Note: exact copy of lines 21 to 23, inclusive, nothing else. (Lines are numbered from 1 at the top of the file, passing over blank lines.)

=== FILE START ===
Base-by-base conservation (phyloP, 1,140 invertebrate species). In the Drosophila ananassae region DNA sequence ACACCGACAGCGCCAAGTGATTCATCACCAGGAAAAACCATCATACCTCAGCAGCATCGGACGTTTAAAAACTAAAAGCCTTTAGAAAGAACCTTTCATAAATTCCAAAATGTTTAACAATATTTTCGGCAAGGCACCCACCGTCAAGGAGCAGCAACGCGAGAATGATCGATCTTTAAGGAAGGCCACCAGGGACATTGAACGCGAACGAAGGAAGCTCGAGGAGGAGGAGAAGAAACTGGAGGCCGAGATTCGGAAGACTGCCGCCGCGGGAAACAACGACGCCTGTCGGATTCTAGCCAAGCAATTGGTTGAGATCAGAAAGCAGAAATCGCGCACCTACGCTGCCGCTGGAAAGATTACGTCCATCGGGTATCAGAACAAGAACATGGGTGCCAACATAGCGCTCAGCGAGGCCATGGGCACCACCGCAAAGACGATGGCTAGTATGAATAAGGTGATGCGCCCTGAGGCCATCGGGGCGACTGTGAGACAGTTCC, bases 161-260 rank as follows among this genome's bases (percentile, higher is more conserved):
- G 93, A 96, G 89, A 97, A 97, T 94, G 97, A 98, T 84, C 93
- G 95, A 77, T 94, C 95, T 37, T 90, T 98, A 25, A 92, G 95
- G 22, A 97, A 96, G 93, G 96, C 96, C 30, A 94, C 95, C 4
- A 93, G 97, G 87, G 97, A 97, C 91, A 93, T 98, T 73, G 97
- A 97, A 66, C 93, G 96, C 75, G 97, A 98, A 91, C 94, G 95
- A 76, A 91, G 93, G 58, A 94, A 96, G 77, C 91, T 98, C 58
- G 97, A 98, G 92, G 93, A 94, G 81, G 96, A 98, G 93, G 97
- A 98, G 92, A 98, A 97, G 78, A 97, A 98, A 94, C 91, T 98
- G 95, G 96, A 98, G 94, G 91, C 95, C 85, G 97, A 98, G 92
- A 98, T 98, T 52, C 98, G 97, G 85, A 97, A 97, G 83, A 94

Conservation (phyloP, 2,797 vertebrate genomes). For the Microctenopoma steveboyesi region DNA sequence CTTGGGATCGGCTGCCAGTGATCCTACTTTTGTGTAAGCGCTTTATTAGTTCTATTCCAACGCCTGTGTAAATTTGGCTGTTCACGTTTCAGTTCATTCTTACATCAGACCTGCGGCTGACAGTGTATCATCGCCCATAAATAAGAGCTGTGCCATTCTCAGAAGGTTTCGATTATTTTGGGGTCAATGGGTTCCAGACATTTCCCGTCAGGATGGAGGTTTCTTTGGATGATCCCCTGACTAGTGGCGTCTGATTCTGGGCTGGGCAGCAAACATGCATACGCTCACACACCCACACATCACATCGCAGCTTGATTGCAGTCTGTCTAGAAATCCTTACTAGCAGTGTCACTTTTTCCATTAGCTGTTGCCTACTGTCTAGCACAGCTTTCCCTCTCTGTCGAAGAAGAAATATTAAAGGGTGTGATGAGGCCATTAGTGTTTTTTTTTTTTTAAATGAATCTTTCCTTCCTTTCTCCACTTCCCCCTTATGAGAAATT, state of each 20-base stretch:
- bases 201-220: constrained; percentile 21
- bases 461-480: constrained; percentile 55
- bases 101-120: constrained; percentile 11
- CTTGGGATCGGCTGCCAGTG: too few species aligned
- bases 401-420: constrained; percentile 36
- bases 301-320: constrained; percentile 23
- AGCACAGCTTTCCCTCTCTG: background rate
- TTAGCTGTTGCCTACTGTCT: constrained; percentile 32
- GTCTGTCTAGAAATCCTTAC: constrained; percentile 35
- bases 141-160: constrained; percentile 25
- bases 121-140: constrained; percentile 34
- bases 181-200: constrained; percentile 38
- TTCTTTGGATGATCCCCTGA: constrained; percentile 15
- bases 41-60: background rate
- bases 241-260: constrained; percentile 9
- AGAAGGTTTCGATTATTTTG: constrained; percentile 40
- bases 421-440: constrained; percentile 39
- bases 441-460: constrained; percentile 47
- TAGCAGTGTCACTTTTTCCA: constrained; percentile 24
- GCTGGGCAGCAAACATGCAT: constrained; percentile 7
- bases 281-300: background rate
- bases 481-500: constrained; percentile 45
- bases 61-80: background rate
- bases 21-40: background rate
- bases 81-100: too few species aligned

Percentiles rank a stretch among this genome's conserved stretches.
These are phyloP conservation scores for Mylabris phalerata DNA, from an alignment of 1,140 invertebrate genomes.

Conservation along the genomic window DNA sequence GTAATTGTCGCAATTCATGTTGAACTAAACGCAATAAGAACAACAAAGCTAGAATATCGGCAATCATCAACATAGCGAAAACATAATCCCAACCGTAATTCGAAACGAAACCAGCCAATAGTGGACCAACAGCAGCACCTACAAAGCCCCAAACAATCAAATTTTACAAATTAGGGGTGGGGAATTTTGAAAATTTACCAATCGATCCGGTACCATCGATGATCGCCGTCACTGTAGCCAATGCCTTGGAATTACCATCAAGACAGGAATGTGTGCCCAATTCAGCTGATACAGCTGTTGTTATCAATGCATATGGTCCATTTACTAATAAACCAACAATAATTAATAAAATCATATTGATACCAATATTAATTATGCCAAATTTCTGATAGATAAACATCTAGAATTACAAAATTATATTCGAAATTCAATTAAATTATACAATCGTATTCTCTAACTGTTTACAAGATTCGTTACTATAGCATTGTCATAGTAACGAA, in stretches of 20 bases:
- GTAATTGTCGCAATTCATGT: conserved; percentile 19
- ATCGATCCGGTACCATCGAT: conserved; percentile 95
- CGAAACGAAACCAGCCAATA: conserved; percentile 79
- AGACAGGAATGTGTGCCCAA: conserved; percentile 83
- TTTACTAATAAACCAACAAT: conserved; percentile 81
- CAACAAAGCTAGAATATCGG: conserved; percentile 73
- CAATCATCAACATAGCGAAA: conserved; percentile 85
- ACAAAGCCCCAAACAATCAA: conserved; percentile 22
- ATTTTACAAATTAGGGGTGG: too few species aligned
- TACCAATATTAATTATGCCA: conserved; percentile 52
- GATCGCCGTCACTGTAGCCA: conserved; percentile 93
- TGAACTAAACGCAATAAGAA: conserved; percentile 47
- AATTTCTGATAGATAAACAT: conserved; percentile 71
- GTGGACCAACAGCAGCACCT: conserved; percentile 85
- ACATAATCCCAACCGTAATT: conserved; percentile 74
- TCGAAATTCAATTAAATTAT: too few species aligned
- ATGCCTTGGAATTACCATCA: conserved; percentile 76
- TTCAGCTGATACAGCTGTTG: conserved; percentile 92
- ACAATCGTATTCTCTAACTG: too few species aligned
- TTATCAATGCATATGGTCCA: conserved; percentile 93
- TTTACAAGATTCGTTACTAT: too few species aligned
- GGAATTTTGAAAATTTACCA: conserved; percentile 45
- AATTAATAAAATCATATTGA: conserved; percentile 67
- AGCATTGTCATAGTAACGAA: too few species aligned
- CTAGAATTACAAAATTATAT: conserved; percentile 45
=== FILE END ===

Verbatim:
- GTCTGTCTAGAAATCCTTAC: constrained; percentile 35
- bases 141-160: constrained; percentile 25
- bases 121-140: constrained; percentile 34